Any time you pause to offer background info, if it’s not directly related to what’s happening in your story right now, you risk slowing down the pacing. Keep it to the essentials. The reader needs to know just enough about the who and the what. You can weave in additional backstory later on, once you’ve hooked the reader.
In order to care about what’s happening, the reader needs to know the key players of the story. Depending on your genre, liking them is not crucial (and I’ll write a separate post about character likability at some point), but being interested and invested in them is. As with backstory, you don’t want to overdo it with personal history, but give the reader enough to get a sense of who your MC is to care about what happens to them next. And be careful about introducing too many characters early on—more than three and you’re verging on character soup territory and may make it tough for the reader to keep track. What’s more important is to know what your MC wants. What will they be in pursuit of throughout the course of the novel? Speaking of pursuit…
Let’s say you want to grab the reader in the opening pages with a chase scene. You’ve got action and excitement right from the get-go; what can go wrong? Well, consider why such a scene is effective when done right: because we’re invested in the character(s) and want to see them get away (or catch whoever they’re chasing, depending on who we’re meant to root for). If we don’t know why we’re supposed to care about who’s involved in the chase and what’s at stake, chances are, we won’t. It’s fine to tease a bit of action early on, but that action requires a stronger foundation.
Yes, I want to hear your characters talk, but consider what they’re saying and why. Are you using dialogue to create intrigue, develop character, show emotion, and move the story forward? Great, carry on. Are you using dialogue to convey everyday life without any real conflict or personality? That’s a problem. Are you relying on dialogue for info-dumps? Also problematic (see note above about too much backstory).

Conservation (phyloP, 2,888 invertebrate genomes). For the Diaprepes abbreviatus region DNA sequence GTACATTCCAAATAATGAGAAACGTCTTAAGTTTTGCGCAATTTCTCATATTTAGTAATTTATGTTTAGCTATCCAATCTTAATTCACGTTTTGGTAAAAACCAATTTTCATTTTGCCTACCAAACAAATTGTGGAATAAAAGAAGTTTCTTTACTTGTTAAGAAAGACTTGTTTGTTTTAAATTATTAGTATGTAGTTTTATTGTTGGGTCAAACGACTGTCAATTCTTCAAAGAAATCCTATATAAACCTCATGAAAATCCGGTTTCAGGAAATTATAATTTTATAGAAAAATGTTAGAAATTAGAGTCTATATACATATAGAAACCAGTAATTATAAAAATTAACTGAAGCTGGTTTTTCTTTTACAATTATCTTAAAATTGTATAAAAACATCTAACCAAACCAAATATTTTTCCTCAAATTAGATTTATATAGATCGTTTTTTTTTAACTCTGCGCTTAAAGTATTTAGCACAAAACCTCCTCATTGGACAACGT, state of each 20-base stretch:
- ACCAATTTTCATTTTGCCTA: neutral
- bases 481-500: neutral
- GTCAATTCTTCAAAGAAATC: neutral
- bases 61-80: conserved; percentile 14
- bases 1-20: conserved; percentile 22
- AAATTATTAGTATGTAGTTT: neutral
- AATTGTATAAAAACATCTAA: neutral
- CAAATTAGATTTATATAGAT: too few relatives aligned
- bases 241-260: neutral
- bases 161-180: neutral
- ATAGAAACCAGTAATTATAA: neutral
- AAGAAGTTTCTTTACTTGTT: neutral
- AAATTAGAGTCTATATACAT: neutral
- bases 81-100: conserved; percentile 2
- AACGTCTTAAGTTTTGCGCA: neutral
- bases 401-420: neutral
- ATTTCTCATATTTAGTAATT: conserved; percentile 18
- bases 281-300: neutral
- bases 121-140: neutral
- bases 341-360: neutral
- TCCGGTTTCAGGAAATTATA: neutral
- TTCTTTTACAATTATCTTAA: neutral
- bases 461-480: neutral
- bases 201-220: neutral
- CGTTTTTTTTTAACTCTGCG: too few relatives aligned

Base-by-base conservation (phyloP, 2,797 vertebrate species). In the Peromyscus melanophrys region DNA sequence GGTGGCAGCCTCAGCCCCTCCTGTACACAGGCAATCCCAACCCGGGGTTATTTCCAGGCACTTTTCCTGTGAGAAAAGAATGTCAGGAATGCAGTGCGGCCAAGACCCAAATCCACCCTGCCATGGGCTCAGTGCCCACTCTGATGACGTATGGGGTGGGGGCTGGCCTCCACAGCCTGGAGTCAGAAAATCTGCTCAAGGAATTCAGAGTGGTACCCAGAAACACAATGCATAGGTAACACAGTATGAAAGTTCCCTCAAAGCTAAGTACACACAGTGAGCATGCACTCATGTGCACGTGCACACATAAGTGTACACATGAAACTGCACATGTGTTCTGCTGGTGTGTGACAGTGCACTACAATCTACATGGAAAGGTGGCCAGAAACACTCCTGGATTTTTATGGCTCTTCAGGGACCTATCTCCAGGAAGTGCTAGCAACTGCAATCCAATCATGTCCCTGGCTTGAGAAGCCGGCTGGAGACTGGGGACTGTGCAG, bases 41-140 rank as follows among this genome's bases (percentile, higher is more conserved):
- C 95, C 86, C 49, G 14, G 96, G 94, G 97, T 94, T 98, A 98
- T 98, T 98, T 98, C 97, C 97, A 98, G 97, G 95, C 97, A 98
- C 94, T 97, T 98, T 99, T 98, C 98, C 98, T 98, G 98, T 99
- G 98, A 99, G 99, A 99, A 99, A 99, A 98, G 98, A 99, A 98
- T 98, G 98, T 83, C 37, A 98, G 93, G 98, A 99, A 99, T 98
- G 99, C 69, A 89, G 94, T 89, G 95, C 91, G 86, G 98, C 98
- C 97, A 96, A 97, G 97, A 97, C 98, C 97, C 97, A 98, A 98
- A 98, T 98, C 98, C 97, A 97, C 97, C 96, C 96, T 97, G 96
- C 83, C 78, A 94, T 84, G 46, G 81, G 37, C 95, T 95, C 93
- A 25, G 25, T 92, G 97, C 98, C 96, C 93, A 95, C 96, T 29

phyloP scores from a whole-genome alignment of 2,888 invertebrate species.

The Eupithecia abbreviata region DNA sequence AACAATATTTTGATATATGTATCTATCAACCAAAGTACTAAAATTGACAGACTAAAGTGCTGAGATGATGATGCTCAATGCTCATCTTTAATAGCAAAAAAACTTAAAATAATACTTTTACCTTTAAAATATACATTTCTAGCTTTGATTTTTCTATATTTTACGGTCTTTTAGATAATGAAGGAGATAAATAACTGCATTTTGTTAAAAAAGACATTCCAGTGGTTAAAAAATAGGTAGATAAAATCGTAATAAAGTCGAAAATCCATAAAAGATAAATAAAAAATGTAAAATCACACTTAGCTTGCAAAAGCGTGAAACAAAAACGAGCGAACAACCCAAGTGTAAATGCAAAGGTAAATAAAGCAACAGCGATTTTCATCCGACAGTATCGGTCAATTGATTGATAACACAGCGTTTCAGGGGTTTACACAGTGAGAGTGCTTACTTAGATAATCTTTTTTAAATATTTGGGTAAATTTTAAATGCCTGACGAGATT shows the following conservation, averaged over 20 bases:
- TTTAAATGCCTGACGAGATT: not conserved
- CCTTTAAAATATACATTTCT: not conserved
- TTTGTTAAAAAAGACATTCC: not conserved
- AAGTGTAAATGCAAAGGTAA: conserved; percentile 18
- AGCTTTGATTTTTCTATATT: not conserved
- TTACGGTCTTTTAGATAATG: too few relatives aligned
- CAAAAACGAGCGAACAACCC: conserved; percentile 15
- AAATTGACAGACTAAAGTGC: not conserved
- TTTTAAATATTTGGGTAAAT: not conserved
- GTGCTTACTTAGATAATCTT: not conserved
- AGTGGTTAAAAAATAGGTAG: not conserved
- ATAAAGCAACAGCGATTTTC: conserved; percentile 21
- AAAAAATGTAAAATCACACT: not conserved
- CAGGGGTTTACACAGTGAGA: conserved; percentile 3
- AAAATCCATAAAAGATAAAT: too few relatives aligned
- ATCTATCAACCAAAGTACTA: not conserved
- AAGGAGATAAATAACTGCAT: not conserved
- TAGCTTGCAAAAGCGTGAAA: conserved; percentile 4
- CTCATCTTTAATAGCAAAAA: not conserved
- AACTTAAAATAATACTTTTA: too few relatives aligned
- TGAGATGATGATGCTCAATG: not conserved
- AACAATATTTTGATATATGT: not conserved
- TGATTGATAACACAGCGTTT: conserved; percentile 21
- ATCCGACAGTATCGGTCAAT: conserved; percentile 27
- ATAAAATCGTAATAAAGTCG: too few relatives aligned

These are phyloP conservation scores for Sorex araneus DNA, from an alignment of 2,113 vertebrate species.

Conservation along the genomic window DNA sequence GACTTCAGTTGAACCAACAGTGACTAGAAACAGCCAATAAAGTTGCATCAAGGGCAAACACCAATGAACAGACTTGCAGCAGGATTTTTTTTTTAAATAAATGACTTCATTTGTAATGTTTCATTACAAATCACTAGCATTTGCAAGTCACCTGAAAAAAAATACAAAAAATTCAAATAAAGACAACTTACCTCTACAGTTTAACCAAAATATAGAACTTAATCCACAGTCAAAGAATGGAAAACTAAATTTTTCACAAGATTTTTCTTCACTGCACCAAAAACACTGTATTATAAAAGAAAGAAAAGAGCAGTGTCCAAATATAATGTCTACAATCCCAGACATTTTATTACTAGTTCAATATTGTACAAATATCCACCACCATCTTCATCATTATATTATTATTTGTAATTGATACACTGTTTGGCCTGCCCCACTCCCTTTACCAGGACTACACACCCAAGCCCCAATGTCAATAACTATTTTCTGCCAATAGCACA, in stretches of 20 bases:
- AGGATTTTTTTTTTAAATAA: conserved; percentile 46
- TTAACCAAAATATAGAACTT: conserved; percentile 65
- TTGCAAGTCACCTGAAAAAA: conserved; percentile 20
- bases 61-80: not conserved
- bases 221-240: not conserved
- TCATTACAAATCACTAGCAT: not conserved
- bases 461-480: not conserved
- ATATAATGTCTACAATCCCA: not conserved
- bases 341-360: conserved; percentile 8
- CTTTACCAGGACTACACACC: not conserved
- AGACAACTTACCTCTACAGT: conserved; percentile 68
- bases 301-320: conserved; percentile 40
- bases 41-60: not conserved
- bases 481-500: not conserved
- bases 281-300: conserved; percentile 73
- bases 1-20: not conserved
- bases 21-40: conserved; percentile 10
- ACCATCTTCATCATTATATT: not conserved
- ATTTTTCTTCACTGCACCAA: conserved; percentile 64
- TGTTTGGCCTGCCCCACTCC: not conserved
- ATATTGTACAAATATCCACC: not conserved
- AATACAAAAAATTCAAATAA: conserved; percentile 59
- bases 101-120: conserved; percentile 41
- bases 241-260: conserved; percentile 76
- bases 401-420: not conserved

What’s your story really about? What’s the connecting thread that runs through the narrative? Survival? Loss of innocence? Love/lust? Good versus evil? Alienation? Once you know the central theme, make sure your opening reflects it.
Start as You Mean to Go On
Considering all the elements necessary to balance when you begin a story, you’re likely to spend a lot of time fine-tuning that first chapter. Keep at it until you get it right. But don’t stop there. I’ve read countless manuscripts with strong openings that quickly grew lackluster. The same diligence with which you fine-tune your first chapter must be applied to all the subsequent ones. Once you hook a reader, keep them hooked up to the very last page. Write, revise, get reader feedback, revise some more, lather, rinse, repeat. It may be tough and frustrating and tedious but hey, so is being a writer. And when everything falls into place in your story, it’ll may just be sublime. So is being a writer (okay, not always… but sometimes?).